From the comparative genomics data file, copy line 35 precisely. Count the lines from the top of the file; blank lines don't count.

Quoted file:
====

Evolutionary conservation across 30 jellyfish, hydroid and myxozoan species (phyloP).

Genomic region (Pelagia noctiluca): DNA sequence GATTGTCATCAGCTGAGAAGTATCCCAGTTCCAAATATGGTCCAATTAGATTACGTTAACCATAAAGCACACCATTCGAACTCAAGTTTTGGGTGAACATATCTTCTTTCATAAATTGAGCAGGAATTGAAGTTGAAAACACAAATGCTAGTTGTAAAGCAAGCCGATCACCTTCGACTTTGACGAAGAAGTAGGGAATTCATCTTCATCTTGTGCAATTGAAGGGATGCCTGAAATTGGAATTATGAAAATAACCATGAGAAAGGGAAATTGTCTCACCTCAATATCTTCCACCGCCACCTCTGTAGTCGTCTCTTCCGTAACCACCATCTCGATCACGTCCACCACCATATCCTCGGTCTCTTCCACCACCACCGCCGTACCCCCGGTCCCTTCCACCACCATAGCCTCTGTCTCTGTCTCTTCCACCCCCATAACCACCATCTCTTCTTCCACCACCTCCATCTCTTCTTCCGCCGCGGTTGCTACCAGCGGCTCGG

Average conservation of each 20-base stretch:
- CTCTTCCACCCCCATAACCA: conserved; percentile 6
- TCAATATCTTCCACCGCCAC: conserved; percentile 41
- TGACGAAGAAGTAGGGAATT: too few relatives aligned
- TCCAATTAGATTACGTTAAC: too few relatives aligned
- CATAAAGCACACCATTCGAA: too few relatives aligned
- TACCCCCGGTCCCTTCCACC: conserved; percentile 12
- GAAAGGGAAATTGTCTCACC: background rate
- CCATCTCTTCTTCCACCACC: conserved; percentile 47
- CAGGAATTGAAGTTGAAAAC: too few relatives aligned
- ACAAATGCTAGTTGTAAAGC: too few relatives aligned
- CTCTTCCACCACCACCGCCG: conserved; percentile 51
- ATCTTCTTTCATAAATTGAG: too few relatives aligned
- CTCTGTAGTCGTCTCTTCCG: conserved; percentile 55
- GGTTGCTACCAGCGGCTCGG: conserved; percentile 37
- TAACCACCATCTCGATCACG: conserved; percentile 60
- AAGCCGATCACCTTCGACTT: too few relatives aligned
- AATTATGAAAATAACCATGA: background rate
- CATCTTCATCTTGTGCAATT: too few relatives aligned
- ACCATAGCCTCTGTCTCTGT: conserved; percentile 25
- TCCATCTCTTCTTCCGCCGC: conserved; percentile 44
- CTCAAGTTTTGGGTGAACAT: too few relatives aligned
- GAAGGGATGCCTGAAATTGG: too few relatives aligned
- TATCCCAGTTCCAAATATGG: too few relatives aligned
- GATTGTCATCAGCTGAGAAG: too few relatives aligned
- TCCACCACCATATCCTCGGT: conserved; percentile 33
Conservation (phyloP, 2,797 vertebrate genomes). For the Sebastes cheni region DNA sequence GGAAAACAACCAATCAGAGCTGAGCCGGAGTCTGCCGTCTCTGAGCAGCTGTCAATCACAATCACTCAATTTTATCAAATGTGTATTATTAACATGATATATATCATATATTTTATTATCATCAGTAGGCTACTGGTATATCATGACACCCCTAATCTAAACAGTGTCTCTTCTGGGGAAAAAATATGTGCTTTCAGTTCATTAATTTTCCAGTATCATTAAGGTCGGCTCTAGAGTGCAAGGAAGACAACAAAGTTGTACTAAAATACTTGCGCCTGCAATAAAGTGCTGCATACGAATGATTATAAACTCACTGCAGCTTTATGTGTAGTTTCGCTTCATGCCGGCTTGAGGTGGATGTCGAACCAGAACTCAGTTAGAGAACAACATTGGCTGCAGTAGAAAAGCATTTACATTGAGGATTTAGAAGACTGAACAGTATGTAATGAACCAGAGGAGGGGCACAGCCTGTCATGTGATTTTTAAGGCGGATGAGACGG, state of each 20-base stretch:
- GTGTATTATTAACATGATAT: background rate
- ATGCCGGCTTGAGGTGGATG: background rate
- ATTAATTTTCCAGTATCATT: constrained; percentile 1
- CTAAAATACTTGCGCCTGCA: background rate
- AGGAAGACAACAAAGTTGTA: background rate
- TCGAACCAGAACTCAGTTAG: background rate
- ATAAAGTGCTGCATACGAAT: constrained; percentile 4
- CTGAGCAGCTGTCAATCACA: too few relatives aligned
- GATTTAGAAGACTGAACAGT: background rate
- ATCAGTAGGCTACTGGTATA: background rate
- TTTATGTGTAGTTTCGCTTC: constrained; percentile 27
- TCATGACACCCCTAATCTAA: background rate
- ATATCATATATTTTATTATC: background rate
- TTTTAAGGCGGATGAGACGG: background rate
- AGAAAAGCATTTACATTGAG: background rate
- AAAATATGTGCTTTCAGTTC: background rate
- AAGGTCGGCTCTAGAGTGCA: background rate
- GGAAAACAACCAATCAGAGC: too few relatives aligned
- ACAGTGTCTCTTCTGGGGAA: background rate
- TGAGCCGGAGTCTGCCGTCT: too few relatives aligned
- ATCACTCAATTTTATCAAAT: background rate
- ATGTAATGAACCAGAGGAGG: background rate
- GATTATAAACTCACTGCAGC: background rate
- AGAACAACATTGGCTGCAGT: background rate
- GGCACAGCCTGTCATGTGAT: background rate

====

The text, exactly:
- TCGAACCAGAACTCAGTTAG: background rate